Study Finds That Racial Diversity on Many Campuses Is Due Mainly to the Recruitment of Black Athletes

A study by the online journal Inside Higher Ed demonstrates that the level of racial diversity on many college campuses is due primarily to the enrollment of black male athletes. The study found that at 96 of the 330 colleges and universities in the NCAA Division I, black male scholarship athletes make up at least 20 percent of the total of all black male students. At 46 schools, black scholarship athletes are a third of all black students.

A large percentage of black male students at public universities in states with very small black populations are athletes. These black students are usually recruited from outside the state, but the vast majority of the total student body comes from within the state. For example, 88 percent of the black male students at Montana State University are scholarship athletes. At the University of Maine, 66 percent of all black male students are athletes. At the University of Nevada, 64 percent of all black males on campus are scholarship athletes.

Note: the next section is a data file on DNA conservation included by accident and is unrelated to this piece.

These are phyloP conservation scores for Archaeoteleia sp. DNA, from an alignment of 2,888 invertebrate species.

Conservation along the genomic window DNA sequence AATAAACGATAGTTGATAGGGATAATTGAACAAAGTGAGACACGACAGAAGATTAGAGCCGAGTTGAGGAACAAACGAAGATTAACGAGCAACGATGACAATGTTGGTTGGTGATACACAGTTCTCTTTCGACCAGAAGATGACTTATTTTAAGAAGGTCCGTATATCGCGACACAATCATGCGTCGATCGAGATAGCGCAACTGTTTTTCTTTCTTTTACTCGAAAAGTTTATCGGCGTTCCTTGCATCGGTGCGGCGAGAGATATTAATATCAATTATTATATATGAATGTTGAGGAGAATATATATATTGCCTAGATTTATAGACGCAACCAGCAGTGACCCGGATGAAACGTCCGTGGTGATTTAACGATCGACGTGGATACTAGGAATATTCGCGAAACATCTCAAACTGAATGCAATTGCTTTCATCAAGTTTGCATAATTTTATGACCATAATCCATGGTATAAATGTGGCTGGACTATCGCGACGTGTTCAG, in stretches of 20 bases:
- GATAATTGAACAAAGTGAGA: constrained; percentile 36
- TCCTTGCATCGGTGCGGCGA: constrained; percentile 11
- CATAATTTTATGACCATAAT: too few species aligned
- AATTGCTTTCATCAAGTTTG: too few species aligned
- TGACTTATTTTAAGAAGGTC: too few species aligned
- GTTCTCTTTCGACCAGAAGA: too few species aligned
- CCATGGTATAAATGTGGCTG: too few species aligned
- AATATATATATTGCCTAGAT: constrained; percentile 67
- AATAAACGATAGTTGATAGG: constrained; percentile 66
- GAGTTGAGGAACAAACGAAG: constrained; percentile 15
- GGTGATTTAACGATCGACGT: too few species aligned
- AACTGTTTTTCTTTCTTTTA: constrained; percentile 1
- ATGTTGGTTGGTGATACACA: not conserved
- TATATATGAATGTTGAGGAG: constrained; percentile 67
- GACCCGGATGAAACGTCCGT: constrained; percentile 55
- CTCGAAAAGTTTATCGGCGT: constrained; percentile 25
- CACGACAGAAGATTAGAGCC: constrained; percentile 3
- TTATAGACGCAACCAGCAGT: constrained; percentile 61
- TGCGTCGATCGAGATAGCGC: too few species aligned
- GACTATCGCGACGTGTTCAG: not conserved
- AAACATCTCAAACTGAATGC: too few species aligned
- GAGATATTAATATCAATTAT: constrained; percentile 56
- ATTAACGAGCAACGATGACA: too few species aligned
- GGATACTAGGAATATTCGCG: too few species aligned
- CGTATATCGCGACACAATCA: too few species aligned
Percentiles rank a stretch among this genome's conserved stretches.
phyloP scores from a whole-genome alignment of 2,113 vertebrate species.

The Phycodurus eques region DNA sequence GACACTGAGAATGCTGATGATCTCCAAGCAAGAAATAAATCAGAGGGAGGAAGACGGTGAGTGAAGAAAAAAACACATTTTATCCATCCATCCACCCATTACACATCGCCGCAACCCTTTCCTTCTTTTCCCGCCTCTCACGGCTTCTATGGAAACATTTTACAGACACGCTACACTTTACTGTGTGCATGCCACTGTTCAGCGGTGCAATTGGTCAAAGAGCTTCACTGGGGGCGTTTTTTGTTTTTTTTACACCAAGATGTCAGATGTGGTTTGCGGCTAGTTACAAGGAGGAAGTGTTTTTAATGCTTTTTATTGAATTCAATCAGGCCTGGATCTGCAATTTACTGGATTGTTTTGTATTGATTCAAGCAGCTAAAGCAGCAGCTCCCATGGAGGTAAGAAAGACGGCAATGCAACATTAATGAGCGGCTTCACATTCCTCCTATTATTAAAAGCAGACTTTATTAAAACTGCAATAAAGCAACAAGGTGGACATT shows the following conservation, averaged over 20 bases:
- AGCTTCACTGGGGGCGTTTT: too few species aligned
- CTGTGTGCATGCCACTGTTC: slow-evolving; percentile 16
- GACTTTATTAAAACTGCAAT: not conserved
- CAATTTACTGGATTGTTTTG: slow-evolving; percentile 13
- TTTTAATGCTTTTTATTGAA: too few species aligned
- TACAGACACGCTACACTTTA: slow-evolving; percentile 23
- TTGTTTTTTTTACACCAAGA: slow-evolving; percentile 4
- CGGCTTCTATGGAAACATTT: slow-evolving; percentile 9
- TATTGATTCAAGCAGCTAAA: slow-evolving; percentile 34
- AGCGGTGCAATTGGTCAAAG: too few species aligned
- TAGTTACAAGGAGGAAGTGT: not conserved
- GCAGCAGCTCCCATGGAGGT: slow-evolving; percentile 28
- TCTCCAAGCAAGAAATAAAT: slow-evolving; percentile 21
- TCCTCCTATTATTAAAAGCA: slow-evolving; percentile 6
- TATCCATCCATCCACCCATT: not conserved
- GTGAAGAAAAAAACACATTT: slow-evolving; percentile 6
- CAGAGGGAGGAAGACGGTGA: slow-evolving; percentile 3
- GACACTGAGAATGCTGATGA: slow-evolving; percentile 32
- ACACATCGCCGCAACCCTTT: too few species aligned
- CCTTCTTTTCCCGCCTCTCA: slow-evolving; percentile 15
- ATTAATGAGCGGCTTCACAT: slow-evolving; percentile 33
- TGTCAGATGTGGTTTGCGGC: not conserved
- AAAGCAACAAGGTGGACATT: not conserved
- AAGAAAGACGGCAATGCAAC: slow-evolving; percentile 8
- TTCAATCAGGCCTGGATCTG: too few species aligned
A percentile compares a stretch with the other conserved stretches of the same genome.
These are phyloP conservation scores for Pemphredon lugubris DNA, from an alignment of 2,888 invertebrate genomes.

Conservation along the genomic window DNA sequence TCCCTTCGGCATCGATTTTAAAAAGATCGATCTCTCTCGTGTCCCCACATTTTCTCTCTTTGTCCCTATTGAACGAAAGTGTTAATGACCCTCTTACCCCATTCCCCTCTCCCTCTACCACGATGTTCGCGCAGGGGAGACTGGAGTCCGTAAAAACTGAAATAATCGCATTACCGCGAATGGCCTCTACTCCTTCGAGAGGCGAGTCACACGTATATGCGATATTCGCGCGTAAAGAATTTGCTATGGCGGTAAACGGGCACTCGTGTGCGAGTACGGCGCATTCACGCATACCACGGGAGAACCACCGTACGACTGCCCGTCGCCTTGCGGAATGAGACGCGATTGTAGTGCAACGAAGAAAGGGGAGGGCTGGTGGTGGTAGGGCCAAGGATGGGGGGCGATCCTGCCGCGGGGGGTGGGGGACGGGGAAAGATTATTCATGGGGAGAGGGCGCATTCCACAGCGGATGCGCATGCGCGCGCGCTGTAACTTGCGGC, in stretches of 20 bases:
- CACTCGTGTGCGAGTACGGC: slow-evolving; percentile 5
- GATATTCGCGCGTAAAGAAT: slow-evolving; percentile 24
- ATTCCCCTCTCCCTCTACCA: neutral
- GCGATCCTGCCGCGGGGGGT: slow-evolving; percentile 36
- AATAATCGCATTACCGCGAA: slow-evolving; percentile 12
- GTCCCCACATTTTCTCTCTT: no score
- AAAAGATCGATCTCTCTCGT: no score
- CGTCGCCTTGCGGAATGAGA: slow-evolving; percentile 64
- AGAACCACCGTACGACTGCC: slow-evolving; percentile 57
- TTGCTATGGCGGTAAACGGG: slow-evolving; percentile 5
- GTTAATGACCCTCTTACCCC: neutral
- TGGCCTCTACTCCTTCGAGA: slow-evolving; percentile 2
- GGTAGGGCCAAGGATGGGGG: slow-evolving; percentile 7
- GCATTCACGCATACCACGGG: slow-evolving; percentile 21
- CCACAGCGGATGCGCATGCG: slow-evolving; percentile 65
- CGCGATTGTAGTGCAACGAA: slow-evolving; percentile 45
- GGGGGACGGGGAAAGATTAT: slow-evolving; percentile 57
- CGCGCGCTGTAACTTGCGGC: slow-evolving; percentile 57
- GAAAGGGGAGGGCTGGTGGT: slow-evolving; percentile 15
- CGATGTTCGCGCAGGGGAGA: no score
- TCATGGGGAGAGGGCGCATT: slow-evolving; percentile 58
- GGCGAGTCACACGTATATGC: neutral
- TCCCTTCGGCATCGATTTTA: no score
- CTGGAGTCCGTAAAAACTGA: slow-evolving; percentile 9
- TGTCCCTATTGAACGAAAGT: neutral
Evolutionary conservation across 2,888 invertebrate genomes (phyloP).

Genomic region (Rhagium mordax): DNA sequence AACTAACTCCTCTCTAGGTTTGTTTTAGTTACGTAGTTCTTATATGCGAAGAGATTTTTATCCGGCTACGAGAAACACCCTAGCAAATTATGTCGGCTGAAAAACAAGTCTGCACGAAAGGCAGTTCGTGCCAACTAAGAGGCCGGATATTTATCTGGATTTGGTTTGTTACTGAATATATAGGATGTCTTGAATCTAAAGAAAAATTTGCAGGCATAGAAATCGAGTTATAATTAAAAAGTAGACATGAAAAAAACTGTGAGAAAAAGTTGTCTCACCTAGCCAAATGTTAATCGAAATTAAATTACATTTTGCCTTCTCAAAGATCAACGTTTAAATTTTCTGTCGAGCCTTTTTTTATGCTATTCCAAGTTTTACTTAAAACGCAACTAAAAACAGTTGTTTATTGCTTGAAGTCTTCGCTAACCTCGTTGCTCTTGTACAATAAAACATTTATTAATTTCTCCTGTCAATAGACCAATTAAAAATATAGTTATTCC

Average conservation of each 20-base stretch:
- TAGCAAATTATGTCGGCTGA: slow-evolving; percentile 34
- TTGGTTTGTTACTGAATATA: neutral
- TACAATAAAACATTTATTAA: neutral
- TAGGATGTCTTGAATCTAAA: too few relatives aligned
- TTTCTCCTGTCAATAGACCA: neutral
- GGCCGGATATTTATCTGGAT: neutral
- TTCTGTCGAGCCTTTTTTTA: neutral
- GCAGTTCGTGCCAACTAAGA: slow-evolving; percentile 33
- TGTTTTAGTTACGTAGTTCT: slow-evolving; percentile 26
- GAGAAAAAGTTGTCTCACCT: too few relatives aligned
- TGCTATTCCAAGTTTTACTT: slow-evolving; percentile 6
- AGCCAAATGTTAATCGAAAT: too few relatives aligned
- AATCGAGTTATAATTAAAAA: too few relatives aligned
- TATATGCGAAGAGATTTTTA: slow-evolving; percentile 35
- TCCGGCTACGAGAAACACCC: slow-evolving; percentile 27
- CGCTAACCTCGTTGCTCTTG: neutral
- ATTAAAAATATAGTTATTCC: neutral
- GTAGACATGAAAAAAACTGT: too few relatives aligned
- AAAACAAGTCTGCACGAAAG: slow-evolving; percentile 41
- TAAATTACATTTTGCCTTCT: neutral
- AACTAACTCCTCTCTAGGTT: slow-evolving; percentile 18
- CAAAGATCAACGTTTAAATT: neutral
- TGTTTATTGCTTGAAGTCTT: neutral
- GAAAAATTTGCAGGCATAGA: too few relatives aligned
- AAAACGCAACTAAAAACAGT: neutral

Athletes also make up a large percentage of the black students at several highly selective colleges and universities. Among the selective private colleges and universities where black athletes make up more than 40 percent of all black male students are Colgate University, the College of the Holy Cross, Furman University, Lafayette College, Rice University, Villanova University, and Wake Forest University.